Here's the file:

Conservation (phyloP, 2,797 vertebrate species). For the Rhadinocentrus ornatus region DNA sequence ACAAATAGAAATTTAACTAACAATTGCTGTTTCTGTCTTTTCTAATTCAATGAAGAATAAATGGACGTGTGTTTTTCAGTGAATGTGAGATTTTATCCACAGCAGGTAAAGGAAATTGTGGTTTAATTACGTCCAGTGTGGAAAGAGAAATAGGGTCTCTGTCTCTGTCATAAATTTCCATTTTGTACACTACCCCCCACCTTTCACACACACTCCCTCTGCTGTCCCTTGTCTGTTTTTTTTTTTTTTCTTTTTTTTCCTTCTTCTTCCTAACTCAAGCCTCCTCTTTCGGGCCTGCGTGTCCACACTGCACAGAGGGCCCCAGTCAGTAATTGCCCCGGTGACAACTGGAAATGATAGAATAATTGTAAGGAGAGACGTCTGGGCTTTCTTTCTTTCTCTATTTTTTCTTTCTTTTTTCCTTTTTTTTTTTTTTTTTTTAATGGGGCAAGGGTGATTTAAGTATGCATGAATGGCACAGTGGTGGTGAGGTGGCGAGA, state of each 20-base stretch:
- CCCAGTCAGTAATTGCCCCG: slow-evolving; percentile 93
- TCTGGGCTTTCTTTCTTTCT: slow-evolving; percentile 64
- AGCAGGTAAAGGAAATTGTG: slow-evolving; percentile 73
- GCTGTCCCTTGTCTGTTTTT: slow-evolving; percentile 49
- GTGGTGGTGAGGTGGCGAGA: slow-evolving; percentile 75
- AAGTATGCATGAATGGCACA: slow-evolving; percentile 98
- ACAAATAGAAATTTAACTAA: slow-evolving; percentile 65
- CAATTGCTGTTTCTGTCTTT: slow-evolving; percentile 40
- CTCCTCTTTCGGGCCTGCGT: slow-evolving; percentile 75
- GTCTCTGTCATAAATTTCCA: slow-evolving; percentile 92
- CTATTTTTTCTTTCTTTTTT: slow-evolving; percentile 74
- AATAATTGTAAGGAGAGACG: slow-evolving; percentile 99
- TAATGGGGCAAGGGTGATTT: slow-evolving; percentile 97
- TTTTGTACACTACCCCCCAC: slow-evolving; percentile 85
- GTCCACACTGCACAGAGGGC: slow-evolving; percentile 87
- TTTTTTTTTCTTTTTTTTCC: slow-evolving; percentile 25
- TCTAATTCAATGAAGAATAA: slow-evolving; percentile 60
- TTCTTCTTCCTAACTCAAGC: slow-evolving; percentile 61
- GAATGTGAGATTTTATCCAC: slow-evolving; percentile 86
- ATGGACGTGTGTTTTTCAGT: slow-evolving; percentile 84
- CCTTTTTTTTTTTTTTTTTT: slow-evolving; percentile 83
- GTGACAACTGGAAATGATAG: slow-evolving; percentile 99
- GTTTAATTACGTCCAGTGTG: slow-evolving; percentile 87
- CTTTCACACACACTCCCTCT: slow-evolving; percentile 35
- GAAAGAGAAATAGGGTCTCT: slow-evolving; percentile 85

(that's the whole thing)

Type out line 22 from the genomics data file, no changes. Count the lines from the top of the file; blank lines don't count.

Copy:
- CCTTTTTTTTTTTTTTTTTT: slow-evolving; percentile 83